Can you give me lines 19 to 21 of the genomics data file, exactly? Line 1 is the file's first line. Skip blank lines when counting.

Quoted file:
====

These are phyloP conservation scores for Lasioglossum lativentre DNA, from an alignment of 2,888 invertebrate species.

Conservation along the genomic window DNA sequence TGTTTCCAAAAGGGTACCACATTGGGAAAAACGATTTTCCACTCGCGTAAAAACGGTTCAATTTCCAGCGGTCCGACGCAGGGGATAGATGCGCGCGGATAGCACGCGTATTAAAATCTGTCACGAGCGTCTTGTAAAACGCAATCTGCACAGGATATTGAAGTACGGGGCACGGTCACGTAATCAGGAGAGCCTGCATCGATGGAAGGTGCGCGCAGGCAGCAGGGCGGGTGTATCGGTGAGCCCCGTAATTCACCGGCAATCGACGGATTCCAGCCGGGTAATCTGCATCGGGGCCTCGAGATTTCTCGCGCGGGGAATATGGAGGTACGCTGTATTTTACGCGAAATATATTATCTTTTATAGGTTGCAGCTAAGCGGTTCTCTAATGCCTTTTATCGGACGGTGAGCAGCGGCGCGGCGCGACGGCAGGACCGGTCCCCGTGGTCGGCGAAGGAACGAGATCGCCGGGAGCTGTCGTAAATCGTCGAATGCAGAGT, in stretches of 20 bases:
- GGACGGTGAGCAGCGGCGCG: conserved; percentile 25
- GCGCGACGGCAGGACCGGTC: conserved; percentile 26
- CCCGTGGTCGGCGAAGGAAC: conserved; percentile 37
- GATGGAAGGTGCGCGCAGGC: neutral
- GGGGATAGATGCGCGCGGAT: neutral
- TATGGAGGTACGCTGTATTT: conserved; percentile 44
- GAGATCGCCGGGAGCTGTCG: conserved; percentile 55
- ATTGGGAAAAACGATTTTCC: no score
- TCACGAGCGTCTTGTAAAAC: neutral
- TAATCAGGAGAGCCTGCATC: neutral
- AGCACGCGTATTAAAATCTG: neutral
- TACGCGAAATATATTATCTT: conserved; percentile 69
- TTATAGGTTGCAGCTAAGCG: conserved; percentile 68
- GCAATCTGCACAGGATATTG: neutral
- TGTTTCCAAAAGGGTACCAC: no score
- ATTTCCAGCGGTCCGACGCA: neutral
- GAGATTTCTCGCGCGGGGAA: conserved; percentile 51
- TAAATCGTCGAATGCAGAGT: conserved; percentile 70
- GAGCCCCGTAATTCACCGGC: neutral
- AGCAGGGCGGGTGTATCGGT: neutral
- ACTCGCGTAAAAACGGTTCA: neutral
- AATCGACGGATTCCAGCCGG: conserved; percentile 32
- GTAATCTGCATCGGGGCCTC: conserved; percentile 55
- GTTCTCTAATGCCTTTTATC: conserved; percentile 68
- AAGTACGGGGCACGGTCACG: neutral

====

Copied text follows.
- GAGATTTCTCGCGCGGGGAA: conserved; percentile 51
- TAAATCGTCGAATGCAGAGT: conserved; percentile 70
- GAGCCCCGTAATTCACCGGC: neutral